Back on Feb. 7, Anonymous was planning on hacking Goldman Sachs (NYSE: GS) on Valentine’s Day, Feb. 14. The goal of Operation Goldman Sachs, or #opgm, was to report the Twitter and Facebook accounts controlled by Goldman Sachs as spam and bombard its offices across the world with phone calls. However, on Thursday night, neither the company's Twitter page nor Facebook page appeared to be hacked or shut down last night.

We've reached out to Goldman Sachs to confirm whether or not their social network accounts were hacked, and we will update this story as soon as we receive a response.

The operation's official Tumblr page was heavily modified in the past several days and went from a basic website into a much nicer-looking layout, however no new updates have been made to announce a successful operation. The last post on the website was made on early afternoon Thursday and includes a list of phone numbers in English, Spanish and German.

It seems like the goal wasn’t really to shut down Goldman Sachs’ social networks, but for the group to raise awareness about why it thought Goldman Sachs deserved to be attacked in the first place.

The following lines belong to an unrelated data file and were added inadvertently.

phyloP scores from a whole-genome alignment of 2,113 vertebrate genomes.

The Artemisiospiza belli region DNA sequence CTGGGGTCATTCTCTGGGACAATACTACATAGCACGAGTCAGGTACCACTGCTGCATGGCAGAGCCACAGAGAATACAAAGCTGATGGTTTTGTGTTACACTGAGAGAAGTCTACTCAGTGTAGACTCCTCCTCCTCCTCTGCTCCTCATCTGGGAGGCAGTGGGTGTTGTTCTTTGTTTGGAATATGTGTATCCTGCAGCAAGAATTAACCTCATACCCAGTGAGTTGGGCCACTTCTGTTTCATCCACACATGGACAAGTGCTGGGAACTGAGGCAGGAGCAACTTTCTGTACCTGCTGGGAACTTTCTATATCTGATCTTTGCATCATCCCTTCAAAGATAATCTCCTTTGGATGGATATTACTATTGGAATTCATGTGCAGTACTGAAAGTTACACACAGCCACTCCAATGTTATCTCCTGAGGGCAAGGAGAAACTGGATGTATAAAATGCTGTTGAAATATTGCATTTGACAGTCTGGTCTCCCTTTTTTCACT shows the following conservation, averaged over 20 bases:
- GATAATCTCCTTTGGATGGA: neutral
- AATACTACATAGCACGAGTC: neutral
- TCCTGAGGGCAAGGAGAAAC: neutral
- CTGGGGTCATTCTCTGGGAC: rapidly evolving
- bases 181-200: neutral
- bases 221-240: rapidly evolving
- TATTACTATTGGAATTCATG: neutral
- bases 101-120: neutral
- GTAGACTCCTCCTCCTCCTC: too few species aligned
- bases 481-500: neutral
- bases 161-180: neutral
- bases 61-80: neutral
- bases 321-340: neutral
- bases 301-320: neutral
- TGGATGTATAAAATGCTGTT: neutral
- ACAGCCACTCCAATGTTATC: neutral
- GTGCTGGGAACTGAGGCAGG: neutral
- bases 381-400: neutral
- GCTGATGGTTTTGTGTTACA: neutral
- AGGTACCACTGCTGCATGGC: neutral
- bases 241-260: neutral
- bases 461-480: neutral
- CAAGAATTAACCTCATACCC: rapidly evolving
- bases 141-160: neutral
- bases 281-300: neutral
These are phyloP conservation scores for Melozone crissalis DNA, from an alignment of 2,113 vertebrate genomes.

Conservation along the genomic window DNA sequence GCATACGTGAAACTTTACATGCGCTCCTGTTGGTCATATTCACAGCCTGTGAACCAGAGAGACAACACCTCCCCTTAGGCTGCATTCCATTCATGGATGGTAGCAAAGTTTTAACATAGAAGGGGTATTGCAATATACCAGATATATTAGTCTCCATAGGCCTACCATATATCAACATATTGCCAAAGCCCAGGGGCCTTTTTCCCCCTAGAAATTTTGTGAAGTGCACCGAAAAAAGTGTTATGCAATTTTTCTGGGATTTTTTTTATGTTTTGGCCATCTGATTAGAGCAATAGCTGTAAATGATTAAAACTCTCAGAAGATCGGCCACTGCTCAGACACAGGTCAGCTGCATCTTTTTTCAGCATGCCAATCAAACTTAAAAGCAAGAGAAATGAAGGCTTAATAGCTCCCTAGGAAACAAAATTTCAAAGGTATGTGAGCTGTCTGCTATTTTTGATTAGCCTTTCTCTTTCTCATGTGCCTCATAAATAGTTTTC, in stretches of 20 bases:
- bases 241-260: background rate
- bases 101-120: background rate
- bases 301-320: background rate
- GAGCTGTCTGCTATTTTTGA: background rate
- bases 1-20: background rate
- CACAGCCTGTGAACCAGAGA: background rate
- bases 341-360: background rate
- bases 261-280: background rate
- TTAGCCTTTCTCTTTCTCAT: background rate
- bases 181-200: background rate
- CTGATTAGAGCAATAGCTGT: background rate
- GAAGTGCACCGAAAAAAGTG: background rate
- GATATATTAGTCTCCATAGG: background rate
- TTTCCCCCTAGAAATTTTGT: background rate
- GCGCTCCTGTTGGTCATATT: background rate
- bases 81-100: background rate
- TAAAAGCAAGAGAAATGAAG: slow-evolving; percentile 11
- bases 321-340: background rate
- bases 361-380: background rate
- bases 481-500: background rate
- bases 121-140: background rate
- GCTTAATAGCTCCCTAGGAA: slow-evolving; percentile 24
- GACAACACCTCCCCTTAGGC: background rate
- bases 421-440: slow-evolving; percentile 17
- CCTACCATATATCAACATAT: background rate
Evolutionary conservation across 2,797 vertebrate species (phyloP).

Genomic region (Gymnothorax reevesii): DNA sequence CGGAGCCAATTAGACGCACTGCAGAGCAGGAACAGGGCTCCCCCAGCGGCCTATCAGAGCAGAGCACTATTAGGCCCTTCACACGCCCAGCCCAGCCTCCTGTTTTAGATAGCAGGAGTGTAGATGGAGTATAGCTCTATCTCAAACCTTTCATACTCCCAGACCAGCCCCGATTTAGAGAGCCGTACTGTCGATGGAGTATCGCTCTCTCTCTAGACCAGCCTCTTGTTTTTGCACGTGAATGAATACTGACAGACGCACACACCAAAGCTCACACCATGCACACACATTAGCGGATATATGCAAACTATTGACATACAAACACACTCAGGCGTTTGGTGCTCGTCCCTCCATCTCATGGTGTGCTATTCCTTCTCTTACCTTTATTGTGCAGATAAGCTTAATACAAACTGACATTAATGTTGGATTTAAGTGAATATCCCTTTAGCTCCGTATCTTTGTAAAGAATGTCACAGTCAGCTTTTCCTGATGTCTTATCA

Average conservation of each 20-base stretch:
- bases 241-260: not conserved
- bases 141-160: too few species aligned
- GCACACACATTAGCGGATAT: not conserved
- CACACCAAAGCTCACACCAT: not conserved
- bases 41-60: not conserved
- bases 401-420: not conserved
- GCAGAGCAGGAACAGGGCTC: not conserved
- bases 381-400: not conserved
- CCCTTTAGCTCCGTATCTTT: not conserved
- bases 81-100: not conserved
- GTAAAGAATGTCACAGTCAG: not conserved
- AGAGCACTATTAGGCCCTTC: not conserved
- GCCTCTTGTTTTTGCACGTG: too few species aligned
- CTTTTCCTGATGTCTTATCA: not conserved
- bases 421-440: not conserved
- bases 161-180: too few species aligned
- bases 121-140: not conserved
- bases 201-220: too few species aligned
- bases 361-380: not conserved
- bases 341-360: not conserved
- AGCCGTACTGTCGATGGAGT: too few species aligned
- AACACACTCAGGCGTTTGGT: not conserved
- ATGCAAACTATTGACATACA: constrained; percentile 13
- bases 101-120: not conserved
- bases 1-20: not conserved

Anonymous operators wrote messages on the Tumblr page in French, which they translated into German and English -- this may indicate the leaders of Operation Goldman Sachs were European. The operation was reportedly focused on hurting Goldman Sachs for the profits the company earned, while various euro zone countries defaulted, as opposed to attacking the company for its involvement in the American real estate crisis, according to the Daily Dot. In addition, Insider Media Group said one of the reasons for the operation was Huw Pill’s interview with the Huffington Post recently.

Pill, Goldman’s chief economist, suggested France lower wages by a third in order for the country to increase competition in the labor force. Considering the official Operation Goldman Sachs Tumblr page was written in French as well, it's possible the leaders behind this operation are from France.

Operation Goldman Sachs was a little unorthodox for Anonymous, the group responsible for hacking into the Federal Reserve earlier this month. The Daily Dot notes that simply shutting down Goldman Sachs' social network accounts is a little unambitious and would be a weak follow-up to hacking one of the biggest institutions in the U.S.

On Feb. 8, SaudiAnonymous1 posted via Twitter that he started a live Distributed Denial of Service attack, or DDoS, against Goldman Sachs and its website for high-net-worth clients. DDoS uses multiple computers infected with a virus to target and shut down a single system, however the attack hasn’t had an effect on the website, which is still running smoothly.

An operation targeting Goldman Sachs’ valuable clients is something more befitting of Anonymous. At the same time, Anonymous makes many threats it doesn't actually follow through with. For example, the group was allegedly planning to hack the State of the Union address earlier this week but didn't.

It's difficult to determine whether the Goldman Sachs operation was just an empty threat or a minor failure or if Anonymous has something even bigger planned against the company.